A London banker accused of using Libyan money to fund his lavish lifestyle
A London banker appointed to manage £456m belonging to the Libyan government is facing a legal battle over claims he misappropriated vast sums to fund a lavish lifestyle that involved helicopters and luxury hotels.
A High Court writ claims that Frederic Marino failed in his duty as a director and employee of FM Capital Partners (FMCP) by enriching himself even as the funds plunged in value, an investigation by the Bloomberg news agency has revealed.
Despite living in west London, the French-born banker is accused of running up a £165,000 bill during a stay at the Lanesborough Hotel, one of London’s top luxury hotels. The bill included £42,000 charges for parking spaces, spa fees of more than £4,000 as well as a £1,600 laundry bill and dry cleaning bill.
It is also alleged he used FMCP’s credit card for more than £225,000 of expenses including clothing, hotel stays and a helicopter ride.
FMCP, which claims it dismissed Mr Marino for gross misconduct in 2014, is suing him for damages and compensation. Mr Marino, 49, who was unavailable for comment, is contesting the claims.
Company documents reveal Mr Marino was a founder and chief executive of FMCP. In 2009, the company was appointed sole asset manager of the US$650m Libyan African Investment Fund.
During the ensuing six year period, Mr Marino and a fellow director approved £51m in bonuses and other payments despite the fact the value of the assets plunged by £45m, the writ claims.
It alleges that Mr Marino and a fellow director took advantage of the 2011 Libyan uprising which led to the overthrow of Libya’s leader Muammar Gaddafi.
The outbreak of violence meant that his fellow Libyan directors were unable to attend meetings in London where he approved increased payments to himself. The result was the payment of £2.6m bonus, the writ claims. It also says he was paid £250,000 a year even though his contract entitled him to £140,000.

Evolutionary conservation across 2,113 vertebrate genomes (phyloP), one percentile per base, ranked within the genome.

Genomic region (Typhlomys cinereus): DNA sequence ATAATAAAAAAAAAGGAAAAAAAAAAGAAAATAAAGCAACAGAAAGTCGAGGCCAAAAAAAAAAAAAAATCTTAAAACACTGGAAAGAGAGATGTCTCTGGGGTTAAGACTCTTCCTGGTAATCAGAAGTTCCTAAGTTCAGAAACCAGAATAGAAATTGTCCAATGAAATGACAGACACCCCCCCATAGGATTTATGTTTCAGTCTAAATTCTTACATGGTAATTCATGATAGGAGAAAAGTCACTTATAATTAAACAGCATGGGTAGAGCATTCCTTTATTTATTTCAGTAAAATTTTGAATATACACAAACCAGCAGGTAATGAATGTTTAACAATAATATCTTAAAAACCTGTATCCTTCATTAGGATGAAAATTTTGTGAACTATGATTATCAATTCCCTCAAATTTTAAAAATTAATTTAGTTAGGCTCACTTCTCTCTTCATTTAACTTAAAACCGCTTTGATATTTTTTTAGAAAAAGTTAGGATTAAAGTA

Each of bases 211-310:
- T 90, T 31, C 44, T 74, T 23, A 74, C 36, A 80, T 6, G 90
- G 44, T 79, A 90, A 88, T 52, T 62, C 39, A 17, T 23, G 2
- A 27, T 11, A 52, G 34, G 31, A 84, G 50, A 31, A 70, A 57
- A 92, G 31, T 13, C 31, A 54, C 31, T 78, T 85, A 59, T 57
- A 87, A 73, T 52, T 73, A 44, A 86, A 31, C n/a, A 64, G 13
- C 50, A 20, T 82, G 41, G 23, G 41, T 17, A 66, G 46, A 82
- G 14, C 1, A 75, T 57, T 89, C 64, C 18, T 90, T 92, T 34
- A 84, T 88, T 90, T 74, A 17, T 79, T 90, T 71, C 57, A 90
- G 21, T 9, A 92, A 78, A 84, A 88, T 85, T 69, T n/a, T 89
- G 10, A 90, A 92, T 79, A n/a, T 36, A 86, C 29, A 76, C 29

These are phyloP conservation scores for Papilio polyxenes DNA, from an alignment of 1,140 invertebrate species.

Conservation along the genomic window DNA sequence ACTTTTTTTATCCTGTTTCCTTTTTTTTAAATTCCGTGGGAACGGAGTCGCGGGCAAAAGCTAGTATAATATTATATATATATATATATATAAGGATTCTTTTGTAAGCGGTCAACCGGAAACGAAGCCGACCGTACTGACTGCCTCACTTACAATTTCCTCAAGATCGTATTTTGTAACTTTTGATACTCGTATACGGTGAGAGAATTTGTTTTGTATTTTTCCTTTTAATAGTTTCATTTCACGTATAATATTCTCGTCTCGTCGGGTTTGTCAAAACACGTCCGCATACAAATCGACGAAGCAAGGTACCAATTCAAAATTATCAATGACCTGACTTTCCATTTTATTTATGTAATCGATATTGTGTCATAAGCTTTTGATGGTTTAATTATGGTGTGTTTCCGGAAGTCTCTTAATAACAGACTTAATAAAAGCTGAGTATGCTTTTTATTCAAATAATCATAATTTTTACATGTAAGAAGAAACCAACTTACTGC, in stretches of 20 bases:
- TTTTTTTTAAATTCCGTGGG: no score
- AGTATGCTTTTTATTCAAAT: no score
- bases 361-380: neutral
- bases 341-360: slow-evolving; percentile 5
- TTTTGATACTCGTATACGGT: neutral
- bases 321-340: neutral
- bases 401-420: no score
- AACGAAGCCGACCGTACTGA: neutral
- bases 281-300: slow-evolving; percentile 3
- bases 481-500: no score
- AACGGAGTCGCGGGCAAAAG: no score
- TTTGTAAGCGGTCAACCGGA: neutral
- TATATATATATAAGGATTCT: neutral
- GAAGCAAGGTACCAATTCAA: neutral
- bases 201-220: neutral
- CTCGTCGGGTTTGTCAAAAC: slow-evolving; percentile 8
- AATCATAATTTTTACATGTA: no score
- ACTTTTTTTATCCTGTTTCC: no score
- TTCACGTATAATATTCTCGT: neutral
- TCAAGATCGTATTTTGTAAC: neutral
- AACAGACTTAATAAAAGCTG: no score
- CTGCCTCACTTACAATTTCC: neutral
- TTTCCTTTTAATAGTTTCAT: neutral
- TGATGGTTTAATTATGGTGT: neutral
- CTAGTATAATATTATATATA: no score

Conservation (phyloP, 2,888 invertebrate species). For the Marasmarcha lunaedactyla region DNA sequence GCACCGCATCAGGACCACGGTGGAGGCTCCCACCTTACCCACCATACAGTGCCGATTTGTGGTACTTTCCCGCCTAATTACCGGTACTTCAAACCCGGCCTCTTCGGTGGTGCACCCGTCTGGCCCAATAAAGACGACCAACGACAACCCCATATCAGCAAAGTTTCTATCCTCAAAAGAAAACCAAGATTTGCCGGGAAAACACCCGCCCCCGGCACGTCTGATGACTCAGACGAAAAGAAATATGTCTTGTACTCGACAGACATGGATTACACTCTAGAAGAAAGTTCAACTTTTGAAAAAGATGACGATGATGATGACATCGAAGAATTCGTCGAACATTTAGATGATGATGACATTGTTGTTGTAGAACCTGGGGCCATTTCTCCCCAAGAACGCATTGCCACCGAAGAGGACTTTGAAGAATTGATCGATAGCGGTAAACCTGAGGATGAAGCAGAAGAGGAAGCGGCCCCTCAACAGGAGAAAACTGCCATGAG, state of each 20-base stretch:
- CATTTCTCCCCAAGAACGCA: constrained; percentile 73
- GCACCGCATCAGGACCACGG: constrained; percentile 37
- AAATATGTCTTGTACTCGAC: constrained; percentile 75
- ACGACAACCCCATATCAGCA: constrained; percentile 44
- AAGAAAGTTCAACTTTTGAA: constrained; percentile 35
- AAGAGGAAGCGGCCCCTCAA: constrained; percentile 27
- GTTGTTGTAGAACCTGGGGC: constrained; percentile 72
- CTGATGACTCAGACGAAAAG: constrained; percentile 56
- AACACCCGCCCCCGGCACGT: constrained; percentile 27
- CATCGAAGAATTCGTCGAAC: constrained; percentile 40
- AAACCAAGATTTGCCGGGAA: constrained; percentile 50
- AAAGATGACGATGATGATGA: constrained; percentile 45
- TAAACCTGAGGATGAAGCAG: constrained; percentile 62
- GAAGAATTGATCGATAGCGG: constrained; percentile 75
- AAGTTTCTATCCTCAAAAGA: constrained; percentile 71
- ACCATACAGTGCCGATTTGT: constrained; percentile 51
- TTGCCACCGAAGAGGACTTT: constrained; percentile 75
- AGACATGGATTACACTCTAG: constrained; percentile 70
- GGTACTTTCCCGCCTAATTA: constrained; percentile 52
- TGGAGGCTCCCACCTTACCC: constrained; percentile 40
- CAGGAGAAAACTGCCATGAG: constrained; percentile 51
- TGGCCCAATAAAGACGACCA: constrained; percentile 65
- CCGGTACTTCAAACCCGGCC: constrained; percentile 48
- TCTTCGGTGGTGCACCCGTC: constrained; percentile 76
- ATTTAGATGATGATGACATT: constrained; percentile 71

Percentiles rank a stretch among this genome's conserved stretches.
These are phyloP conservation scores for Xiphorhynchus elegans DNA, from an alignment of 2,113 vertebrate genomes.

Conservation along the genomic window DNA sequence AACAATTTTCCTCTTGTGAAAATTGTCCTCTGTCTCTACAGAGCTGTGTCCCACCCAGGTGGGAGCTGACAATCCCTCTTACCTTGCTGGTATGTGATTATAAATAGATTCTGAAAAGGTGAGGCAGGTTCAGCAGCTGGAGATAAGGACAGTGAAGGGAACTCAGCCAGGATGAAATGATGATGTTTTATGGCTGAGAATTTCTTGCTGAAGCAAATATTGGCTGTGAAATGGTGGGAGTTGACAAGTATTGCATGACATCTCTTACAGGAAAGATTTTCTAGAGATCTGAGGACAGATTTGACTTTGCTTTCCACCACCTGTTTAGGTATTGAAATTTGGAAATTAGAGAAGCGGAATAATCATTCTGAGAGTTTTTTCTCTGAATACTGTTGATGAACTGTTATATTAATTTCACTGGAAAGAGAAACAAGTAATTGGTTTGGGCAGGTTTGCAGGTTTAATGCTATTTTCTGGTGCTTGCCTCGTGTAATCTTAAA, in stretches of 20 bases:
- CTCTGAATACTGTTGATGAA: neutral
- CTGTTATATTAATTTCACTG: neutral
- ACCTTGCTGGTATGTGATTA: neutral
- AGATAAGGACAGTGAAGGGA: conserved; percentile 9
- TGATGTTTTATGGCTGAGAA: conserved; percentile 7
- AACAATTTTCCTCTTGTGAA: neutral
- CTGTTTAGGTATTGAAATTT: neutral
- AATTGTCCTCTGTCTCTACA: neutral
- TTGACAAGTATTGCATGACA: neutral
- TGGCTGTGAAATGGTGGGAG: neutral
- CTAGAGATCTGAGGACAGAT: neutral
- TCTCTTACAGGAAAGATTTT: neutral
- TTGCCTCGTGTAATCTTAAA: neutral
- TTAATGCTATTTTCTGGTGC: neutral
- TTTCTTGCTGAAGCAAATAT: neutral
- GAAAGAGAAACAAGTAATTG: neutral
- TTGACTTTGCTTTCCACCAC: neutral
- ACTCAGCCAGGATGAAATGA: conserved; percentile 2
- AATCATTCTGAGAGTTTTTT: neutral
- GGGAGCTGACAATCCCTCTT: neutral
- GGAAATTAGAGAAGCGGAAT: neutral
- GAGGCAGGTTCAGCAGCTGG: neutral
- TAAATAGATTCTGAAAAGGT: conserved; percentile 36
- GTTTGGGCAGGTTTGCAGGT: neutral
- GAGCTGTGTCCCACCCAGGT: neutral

The writ also claims he wrongfully used his company credit card to rack up £27,000 of expenses relating to a separate company owned by Mr Marino. Other funds allegedly misappropriated include £17,000 to a woman he was in a long-term relationship with as well as £500 to his wife.
Hogan Lovells, lawyers for FMCP, declined to comment on the legal action last night.
Mr Marino, a former JPMorgan Chase banker, stated in a legal submission cited by Bloomberg that substantial increases in his salary and bonus had been approved at board meetings attended by directors representing the Libyan government. FMCP hasn’t provided proof of the sums spent on the company credit card, he said. Jason Woodland, who represents Mr Marino for Peters and Peters, declined to comment about the case. Mr Marino said in his defence filing that all the payments were properly made for services provided, Bloomberg reported.
Meanwhile, the £47bn Libyan Investment Authority (LIA), parent of the Libyan African fund, is suing investment bank Goldman Sachs and French bankers Société Générale , each for more than $1bn losses it alleges occurred through mismanagement. Both banks deny any wrongdoing and are contesting the allegations.
And on 7 March, the High Court will hear a dispute over control of the LIA between two rivals – Hassan Bouhadi and AbdulMagid Breish.
The case, expected to be presided over Judge William Blair, brother of former Prime Minister Tony Blair, will seek to determine which of the two men has the authority to bring litigation against Goldman Sachs and Société Générale.
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